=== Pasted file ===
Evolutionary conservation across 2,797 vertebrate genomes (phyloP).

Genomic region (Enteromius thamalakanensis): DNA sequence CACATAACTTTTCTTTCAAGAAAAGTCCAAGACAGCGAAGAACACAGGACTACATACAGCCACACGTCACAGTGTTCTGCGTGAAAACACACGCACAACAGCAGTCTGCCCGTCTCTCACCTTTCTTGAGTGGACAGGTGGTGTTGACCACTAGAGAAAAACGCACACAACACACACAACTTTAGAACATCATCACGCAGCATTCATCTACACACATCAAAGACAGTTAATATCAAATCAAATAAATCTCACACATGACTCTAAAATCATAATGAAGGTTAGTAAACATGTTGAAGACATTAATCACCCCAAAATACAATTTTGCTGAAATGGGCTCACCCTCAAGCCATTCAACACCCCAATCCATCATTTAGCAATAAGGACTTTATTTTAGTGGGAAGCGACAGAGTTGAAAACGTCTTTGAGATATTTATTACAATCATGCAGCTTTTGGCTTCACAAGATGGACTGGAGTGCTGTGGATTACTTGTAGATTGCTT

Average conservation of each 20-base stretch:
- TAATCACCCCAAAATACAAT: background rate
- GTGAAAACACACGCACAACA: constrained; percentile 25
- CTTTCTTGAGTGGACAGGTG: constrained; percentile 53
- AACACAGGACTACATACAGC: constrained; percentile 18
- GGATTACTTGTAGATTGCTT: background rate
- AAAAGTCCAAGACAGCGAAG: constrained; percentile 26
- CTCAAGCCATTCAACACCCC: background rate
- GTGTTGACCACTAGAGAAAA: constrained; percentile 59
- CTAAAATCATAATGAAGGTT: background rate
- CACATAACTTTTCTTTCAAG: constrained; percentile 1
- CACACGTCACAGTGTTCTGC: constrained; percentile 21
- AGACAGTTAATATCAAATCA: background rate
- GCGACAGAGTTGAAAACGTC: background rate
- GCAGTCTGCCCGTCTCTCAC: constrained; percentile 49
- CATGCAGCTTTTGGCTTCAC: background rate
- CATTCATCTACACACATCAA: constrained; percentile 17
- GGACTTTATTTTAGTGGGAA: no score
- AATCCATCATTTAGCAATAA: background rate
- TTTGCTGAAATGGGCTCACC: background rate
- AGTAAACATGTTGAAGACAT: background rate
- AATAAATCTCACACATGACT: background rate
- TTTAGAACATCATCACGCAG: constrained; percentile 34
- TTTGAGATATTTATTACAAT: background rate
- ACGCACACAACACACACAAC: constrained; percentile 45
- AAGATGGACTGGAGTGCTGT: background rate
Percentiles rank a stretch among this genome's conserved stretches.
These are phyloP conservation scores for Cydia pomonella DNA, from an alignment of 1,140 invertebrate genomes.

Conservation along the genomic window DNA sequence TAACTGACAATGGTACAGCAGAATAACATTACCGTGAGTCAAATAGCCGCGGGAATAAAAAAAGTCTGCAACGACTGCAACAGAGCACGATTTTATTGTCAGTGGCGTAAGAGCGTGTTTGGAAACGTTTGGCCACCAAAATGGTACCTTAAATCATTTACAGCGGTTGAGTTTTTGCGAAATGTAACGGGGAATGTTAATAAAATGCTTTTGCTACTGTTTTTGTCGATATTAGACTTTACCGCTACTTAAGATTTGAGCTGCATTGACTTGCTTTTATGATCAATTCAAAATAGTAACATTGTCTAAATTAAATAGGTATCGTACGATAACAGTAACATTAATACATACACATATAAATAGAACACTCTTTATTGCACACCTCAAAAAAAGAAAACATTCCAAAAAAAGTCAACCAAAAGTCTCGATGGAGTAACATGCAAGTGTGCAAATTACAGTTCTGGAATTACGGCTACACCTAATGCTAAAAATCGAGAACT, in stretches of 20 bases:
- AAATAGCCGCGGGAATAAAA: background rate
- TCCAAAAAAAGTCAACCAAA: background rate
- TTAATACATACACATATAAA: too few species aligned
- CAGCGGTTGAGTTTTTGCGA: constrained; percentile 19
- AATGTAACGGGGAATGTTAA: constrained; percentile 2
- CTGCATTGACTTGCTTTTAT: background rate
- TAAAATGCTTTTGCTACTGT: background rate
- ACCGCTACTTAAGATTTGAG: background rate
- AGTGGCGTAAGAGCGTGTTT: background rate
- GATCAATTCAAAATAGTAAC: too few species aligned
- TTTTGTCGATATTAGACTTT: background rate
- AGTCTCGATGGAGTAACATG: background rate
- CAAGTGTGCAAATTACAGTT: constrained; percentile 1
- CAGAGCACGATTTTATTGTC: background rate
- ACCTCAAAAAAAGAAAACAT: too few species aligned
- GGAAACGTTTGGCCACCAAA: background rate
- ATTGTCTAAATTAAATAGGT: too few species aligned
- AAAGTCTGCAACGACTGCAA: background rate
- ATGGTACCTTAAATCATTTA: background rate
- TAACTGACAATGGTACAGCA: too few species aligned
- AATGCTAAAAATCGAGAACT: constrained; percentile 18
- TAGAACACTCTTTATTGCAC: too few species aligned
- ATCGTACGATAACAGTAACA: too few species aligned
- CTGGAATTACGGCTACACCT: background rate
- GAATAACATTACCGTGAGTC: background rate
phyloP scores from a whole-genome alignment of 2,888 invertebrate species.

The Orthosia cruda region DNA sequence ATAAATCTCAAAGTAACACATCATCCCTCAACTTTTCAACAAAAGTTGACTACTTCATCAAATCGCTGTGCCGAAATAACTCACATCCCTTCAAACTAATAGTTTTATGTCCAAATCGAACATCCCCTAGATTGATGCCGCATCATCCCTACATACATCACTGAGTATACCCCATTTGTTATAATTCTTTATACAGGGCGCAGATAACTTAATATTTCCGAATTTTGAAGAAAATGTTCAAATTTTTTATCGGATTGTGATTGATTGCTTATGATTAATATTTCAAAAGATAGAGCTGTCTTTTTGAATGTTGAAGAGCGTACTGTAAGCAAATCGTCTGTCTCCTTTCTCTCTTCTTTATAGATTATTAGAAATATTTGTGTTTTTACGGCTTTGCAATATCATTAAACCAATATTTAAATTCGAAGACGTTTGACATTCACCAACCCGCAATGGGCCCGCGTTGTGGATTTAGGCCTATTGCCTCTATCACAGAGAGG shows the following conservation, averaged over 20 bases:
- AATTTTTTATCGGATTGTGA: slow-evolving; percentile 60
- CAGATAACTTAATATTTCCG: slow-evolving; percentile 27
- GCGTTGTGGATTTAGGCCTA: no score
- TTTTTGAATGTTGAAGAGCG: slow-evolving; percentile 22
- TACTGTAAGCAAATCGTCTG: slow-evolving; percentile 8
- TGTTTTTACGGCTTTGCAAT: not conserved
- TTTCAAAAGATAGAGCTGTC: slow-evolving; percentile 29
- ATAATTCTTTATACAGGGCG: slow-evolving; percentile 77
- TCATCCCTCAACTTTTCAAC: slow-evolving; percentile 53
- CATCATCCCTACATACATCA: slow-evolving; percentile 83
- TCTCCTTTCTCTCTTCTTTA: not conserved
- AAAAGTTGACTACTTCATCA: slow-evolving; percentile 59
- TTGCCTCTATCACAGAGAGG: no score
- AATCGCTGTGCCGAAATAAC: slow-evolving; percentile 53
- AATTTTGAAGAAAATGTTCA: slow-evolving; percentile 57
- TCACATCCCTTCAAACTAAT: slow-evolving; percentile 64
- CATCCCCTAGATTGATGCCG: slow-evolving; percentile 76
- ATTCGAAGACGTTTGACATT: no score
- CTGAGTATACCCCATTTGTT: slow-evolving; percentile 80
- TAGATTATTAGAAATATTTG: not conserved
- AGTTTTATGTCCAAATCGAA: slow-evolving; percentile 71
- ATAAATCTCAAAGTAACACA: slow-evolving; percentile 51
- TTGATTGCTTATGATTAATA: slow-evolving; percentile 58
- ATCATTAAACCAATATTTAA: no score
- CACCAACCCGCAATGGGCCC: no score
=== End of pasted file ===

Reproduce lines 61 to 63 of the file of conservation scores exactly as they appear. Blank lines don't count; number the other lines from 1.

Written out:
- GCGTTGTGGATTTAGGCCTA: no score
- TTTTTGAATGTTGAAGAGCG: slow-evolving; percentile 22
- TACTGTAAGCAAATCGTCTG: slow-evolving; percentile 8